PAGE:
Another part of the experience that could prove to be a challenge is reviews. At the time of looking for our renter, our place had other roommates already living there. I wasn’t sure how this dynamic would impact the review I would get. And on a platform where trust is an important feature, reviews hold a lot of weight. Granted, ultimately I would be responsible for knowing the situation and for choosing who lived in the house. But as we all know when you live with other people for more than a week or two, you might find you don’t get along. Should roommate relationships effect the review of a host? Is it the host’s responsibility to make sure the interaction between roommates goes well, even if they are not the other roommate? If I use Airbnb to rent out multiple rooms at varying lengths of time, the interaction between renters might cause issues, but should that reflect poorly on the review of the host? Maybe there needs to be a way to review other roommates or renters (if they were also booked through Airbnb) as well as hosts? These are particularly challenging questions but ones that need to be addressed by Airbnb if it is going to be a force in the long-term rental market.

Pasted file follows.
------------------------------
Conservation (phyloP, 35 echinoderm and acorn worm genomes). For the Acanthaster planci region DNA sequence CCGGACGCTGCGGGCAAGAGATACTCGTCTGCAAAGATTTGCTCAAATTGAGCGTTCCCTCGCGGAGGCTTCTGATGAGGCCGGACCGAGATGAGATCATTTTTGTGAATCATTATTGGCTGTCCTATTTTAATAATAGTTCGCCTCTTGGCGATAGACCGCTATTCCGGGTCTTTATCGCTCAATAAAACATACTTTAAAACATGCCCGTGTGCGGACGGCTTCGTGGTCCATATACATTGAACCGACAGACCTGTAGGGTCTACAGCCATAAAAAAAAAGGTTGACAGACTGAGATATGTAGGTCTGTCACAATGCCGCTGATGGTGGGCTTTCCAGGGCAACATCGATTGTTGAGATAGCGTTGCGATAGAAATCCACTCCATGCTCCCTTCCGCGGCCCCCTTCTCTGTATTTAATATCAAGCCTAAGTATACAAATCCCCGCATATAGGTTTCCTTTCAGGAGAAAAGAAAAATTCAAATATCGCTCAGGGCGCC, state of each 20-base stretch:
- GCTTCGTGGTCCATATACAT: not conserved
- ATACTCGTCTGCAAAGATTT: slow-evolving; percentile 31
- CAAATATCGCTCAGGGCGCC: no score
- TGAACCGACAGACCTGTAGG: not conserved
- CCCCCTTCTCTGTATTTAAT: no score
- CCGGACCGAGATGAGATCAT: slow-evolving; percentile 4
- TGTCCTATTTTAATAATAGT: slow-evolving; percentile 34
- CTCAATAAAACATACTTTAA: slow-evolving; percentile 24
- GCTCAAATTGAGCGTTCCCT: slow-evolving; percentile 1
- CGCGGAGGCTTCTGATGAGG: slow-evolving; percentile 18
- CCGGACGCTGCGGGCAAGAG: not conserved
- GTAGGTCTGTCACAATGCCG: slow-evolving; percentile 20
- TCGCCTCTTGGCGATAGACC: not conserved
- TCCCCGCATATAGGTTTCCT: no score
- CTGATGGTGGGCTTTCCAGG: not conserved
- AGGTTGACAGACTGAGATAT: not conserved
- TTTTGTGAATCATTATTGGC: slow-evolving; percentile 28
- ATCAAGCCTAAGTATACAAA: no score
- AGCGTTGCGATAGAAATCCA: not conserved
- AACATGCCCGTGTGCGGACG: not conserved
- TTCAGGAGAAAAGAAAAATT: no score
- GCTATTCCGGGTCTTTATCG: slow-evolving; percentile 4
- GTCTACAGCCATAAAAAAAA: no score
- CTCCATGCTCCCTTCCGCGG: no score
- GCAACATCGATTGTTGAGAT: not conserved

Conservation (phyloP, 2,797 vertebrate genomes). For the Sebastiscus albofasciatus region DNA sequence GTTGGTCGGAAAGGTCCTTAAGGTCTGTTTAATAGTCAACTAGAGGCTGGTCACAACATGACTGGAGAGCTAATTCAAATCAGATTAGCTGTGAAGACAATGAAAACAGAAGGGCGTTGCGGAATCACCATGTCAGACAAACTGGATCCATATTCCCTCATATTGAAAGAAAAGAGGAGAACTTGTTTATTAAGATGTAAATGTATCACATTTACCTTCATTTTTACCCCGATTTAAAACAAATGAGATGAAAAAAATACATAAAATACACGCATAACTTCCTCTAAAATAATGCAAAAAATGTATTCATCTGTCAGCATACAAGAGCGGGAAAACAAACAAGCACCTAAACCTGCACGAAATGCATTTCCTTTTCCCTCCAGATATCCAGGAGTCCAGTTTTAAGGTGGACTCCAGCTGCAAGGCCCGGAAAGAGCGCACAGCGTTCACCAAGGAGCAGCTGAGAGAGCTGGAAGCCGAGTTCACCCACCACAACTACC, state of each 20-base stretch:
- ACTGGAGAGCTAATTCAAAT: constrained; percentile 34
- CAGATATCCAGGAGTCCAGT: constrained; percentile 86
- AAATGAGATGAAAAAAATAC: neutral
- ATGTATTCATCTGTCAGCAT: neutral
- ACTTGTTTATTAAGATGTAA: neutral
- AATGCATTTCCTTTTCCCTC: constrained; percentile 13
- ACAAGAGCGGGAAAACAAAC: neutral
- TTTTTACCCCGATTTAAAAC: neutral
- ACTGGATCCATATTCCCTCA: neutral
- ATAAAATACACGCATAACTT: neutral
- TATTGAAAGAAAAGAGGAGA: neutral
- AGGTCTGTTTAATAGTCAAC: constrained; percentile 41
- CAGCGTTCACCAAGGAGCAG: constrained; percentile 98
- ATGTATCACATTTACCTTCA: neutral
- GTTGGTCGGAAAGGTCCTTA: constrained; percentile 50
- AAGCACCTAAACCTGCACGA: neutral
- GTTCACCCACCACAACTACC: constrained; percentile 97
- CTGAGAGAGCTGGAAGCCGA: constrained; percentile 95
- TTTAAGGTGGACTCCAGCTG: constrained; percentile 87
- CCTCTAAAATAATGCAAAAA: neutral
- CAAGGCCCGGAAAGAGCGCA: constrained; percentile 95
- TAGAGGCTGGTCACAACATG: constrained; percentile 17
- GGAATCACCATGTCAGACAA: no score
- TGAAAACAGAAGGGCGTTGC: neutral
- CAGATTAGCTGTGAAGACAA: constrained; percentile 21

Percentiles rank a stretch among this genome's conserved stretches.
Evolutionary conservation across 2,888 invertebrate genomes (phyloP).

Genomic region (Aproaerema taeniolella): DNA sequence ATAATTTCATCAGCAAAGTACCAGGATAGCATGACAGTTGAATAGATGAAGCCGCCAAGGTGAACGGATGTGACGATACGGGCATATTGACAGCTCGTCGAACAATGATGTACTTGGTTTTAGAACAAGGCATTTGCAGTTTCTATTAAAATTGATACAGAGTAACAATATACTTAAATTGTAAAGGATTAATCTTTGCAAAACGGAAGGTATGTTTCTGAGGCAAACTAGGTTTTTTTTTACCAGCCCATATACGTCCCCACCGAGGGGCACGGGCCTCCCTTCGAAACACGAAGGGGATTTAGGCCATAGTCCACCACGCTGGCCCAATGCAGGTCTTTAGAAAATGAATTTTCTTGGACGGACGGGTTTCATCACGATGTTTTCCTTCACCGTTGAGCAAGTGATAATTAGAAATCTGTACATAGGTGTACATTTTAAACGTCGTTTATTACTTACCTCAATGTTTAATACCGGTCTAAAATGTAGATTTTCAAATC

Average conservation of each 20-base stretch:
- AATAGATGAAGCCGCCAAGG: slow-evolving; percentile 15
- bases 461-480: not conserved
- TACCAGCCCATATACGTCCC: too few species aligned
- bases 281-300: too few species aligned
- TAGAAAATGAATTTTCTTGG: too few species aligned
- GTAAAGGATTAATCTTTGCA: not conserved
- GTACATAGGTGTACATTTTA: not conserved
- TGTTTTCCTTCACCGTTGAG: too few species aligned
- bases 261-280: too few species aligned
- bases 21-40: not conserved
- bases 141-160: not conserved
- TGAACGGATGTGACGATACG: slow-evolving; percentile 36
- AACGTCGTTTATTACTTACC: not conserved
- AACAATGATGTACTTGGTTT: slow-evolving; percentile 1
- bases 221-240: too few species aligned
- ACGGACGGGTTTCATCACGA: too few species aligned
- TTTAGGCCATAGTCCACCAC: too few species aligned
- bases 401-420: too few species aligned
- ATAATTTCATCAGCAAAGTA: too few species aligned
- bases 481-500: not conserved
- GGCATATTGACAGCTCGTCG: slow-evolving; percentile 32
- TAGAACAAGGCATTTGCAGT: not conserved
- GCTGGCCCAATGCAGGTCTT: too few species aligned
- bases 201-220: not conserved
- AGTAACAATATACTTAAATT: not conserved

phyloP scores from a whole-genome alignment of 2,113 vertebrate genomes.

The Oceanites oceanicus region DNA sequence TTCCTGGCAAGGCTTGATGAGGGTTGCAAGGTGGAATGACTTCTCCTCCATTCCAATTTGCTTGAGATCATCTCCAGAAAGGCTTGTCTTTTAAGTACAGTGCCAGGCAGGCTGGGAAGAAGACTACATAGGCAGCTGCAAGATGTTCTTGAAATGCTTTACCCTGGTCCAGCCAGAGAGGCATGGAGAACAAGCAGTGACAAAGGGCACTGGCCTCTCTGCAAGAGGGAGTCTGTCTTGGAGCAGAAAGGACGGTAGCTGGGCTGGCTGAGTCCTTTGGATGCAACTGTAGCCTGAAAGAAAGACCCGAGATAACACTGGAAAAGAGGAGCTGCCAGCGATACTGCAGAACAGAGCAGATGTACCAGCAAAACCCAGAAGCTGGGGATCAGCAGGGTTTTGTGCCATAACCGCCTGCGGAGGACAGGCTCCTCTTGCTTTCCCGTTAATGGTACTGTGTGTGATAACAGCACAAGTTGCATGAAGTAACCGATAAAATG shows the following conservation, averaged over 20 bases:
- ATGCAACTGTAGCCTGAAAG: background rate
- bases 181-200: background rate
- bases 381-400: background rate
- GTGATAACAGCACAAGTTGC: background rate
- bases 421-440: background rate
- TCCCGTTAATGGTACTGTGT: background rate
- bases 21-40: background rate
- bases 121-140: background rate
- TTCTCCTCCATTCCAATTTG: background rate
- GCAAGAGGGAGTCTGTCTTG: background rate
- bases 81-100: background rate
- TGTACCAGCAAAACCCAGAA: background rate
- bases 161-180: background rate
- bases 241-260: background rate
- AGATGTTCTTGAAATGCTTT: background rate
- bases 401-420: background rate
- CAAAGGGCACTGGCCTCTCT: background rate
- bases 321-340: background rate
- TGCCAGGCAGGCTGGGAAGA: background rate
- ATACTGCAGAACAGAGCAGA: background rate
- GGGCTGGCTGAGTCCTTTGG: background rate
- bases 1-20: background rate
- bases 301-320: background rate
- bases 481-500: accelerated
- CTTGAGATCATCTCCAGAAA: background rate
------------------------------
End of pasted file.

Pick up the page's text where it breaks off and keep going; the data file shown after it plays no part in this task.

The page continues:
All that said, I really enjoyed the experience of using Airbnb for long-term rentals. It ended up working out really well. After the initial trepidation that comes any time you are letting another person stay in your home for an extended period of time, it really was a breeze. I’m glad I tried it and can report back that others should try it too!

So where do we go from here? I hope that I have left you with the impression that the rental broker business model is broken, but it may finally be up against its best challenger yet. And I hope I also left you with the idea that technology platforms can be amazingly powerful. The successful ones usually end up accomplishing a lot more then even the original team first thought they could.

Next time you’re looking for a place to live or need new tenants, give Airbnb a shot! I know of at least one great long-term rental that’s on there! 🙂

Update: So this made it to the front page of Hacker News (which is awesome :). There’s a pretty good conversation going on there if you wanted to weigh in. Thanks for reading!

 [1] The focus for this post is on the apartment rental market in major US cities. Although many of the points from this article can probably be extracted to other parts of the real estate market as well. Also, I have now learned this isn’t true everywhere but it has been my experience in Boston and NYC.

[2] And if you can’t, it’s most likely because brokers prevent you from accessing them.

[3] If you want to find out more about this story, email me!